Posted by: Anonymous | July 10, 2007 1:36 PM | Report abuse

colin - are the the only Lib on this site with a mind. the others seem to perpetually inhabit a preK playground with no serious intentions whatsoever.

Bush is not running again, his popularity is irrelevant although high compared to the newly elected Dem congress who can't seem to pass anything but PO naming laws. Is this the promise of the next congress as well?

I personlly don't know about any plans to redeploy coming from Bush, I have seen that from the NYT on a daily basis but don't take their word for much of anything, which is pretty much their own fault for lying so often. but Bush always said we would reduce troop strength when the time was right. Are you going to call that flip-flopping regardless of the situation? that is akin to giving up regardless of the situation, just like white flag harry. Are you still stinging from your loss last election based on nominating the most flip-floppingest of Senators. now you are desperate to show that he is not alone? Is hillary a flip-flopper?

PS Prove me right by exhibiting your usual shenanigans. those pee-ons just can't help themselves. aren't you proud of your people? If these folks who participate in this ritual of lib smears and kiddie insults represent your best and brightest, you are in real trouble. Maybe that's why you can't pass any laws. Maybe that's why your congress is at all time record lows for approval. Maybe you should have stayed hidden in the minority where you could blame everything on the Rs. that blame game coming from Nancy last week just doesn't fly anymore. Except for the playground fools here who apparently will swallow amything from the left source.

Posted by: kingofzouk | July 10, 2007 1:35 PM | Report abuse

I have no comment at this time.

Posted by: reality | July 10, 2007 1:35 PM | Report abuse

I have to admit, I do like World of Warcraft. That game is addictive.

Posted by: I have to admit | July 10, 2007 1:34 PM | Report abuse

in re: "kingofzouk has been playing World of Warcraft and Grand Theft Auto so much he thinks that IS the real world."

He is frustrated by his inability to defeat those clumps of pixels invented by programmers who vote for Democrats.

Posted by: Anonymous | July 10, 2007 1:30 PM | Report abuse

I do not respond to Zouks like you.

Posted by: Kook | July 10, 2007 1:28 PM | Report abuse

Unfortunately, KOZ represents about 20-25% of our population; the "don't confuse me with the facts" and "my country, right or wrong". No progress, no improvement, just "stay the course". They vote, and drive on crowded freeways......

Posted by: element says | July 10, 2007 1:28 PM | Report abuse

kingofzouk, wow, you are one angry hombre! Chill, don't bust a blood vessel!

Posted by: queen | July 10, 2007 1:22 PM | Report abuse

kingofzouk: "I do not respond to kooks like you."

What a hypocrite.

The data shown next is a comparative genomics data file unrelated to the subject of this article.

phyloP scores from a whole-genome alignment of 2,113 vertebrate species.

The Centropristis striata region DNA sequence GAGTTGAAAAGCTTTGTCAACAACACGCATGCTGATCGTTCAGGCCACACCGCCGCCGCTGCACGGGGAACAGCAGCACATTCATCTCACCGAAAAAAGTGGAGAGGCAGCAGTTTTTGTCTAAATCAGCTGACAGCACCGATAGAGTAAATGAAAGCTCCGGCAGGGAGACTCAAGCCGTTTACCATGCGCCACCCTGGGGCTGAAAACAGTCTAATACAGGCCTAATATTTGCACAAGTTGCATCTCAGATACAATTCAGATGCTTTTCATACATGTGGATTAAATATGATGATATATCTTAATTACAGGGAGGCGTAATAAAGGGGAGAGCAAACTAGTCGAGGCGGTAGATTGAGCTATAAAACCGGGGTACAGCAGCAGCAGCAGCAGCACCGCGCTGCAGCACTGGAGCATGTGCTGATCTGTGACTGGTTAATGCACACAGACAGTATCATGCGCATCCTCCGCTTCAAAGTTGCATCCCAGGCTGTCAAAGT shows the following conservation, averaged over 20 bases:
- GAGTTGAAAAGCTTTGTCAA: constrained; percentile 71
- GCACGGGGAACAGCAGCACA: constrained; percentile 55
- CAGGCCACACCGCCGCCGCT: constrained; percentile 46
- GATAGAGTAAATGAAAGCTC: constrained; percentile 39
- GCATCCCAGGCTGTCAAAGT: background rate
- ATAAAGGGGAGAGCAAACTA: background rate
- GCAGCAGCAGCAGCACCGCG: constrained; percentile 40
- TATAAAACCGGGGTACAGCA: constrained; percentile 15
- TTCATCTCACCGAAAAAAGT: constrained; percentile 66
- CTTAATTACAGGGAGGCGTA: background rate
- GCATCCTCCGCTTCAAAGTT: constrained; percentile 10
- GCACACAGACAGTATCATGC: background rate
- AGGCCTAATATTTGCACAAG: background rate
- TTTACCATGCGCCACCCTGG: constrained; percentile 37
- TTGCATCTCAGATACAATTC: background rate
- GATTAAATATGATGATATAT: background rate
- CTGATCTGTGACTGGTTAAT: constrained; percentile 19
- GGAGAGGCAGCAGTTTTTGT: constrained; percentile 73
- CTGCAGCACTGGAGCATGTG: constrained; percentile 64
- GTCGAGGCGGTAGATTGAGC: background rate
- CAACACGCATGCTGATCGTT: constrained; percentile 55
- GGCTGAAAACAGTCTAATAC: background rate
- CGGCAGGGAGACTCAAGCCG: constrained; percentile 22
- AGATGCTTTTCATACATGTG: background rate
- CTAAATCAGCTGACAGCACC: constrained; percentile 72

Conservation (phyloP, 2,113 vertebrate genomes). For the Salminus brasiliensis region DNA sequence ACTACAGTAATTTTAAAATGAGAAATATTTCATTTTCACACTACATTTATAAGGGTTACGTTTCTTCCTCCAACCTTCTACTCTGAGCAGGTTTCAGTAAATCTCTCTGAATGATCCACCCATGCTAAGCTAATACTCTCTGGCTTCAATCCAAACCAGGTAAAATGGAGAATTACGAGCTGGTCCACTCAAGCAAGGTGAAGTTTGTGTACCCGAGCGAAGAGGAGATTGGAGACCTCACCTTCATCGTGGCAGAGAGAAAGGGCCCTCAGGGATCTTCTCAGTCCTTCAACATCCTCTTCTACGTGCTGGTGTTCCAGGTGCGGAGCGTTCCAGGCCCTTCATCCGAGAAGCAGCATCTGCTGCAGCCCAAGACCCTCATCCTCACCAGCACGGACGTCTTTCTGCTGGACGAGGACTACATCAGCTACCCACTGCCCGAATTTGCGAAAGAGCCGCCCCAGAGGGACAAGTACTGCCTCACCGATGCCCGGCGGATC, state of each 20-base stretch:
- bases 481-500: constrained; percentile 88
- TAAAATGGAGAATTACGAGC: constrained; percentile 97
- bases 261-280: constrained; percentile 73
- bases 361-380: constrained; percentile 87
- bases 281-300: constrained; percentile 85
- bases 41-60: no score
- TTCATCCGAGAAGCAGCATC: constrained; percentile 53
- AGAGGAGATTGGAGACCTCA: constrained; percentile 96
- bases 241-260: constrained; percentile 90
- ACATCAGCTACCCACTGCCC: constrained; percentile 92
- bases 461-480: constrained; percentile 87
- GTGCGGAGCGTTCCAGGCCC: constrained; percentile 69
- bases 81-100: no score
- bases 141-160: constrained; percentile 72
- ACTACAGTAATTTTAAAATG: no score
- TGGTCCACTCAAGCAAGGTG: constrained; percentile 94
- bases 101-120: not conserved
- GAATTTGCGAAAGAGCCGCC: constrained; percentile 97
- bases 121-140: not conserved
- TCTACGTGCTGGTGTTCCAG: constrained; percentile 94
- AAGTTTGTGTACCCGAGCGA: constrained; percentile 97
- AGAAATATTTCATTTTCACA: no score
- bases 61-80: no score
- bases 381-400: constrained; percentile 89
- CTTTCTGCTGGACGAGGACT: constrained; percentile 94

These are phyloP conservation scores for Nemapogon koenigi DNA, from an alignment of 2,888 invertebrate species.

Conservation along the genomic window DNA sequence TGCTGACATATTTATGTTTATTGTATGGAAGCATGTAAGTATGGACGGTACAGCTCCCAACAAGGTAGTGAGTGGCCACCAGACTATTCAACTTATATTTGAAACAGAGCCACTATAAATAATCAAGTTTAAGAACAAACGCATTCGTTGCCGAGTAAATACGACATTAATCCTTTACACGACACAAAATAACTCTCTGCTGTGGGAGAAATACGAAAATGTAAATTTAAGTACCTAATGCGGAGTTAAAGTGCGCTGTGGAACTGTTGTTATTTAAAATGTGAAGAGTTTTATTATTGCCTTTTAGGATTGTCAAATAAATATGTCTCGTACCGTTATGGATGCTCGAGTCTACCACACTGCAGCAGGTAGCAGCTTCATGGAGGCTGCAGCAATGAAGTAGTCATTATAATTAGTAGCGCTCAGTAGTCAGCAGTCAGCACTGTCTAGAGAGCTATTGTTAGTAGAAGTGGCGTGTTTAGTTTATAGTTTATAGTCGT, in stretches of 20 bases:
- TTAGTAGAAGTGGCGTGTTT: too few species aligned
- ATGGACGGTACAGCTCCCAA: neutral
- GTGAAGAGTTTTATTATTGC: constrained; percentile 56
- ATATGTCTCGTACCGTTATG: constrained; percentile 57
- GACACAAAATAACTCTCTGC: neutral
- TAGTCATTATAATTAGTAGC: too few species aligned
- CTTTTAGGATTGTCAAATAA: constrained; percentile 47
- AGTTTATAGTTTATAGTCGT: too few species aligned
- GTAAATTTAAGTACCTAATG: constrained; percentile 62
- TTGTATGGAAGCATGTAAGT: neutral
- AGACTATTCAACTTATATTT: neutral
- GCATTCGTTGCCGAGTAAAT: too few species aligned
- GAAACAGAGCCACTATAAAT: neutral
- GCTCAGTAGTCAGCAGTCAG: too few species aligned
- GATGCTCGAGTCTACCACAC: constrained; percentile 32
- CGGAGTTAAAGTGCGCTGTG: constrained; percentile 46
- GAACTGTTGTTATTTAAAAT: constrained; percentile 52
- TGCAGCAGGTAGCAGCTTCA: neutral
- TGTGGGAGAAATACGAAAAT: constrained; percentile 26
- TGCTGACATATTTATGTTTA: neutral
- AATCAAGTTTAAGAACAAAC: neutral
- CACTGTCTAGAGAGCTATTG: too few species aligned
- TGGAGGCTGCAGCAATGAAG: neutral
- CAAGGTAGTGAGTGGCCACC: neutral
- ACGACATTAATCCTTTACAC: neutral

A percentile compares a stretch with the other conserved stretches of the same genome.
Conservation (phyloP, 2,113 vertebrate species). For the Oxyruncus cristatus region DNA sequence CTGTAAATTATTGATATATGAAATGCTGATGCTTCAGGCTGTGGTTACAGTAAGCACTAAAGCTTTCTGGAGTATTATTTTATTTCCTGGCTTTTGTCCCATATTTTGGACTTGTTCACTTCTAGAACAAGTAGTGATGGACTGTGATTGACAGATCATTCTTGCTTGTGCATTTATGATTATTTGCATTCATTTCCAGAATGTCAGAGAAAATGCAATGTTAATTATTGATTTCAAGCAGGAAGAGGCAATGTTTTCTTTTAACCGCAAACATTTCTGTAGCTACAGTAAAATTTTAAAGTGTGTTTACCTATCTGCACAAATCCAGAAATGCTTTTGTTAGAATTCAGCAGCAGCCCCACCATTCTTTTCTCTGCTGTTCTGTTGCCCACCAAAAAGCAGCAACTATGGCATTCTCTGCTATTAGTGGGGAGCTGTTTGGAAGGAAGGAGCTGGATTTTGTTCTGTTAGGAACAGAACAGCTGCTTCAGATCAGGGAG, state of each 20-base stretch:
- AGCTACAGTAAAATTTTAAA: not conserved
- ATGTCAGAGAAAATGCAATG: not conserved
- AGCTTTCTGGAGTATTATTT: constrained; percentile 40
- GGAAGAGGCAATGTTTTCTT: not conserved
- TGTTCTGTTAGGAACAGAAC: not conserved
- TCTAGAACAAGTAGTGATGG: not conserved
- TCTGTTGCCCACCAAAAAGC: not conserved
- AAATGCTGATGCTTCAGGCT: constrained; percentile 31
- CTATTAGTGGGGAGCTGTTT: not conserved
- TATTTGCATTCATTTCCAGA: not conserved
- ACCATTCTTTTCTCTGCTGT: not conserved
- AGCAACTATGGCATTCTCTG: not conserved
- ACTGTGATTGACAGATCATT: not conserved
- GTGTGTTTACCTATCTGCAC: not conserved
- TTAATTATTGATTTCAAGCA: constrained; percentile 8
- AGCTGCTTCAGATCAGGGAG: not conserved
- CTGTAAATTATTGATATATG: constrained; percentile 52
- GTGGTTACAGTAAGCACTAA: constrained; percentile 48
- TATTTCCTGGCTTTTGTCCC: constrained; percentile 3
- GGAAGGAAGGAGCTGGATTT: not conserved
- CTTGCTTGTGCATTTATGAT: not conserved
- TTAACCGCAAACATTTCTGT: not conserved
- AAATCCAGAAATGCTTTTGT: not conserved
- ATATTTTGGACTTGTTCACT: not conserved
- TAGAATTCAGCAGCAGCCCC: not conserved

Posted by: Anonymous | July 10, 2007 1:21 PM | Report abuse

I see the dimwit klunkers who reside here are gearing up for a smearfest. I can only guess that this is due to the severe level of impotence in their intellectual abilites and the paucity of thier positions. Prove me wrong by engaging in a proper debate. Prove me right by exhibiting your usual shenanigans.

Posted by: kingofzouk | July 10, 2007 1:21 PM | Report abuse

kingofzouk has been playing World of Warcraft and Grand Theft Auto so much he thinks that IS the real world.

Posted by: Anonymous | July 10, 2007 1:20 PM | Report abuse

KOZ -- Just to be clear, you think the GOP is in good strategic position right now? With a president whose approval numbers are at historic lows, whose congressional numbers are WORSE than the low numbers for congress generally? Even while Bush, who used to refer to plans for redeployment as "cut and run," now is apparently contemplating the biggest flip-flop of all time for political expediency with his plan for a troop draw down in March?

Hmm, doesn't sound like a very realistic position to me -- but to each their own. I would merely suggest that thinking your own views are correct does not = political analysis. Sort of like how slogans don't equal a strategy...well, you get the point.

Posted by: Colin | July 10, 2007 1:20 PM | Report abuse

We GOPs
(literally, 'Grand Old Parties,' which makes no sense, but making sense is such a Lib thing anyway)
will continue to represent lower taxes
(on wealthy supporters, while the nation slides deeper and deeper into debt),
strong defense/offense
(at least until early next spring, at which time the money wasted and morale squandered on the Iraq fiasco will have done serious damage to the readiness of our armed forces to actually do anything useful),
limited government/regulation
(with the exception of legislating medieval morality in the 21st century),
school choice
(as an excuse to de-fund public education, and push the next generation of students into Pat Robertson Junior High),
private retirement and healthcare
(because we feel that our society bears no responsibility for those who are sick and/or old, unless they are wealthy), judges who read the law and follow it (finding legal justification for all of the above which was never intended by the those who wrote the Constitution),
liberty on sexual and reproductive matters ('liberty' as in 'Liberty University') etc."
(Here I do not specify our further agenda for fear of alienating those we hope to trick into supporting it.)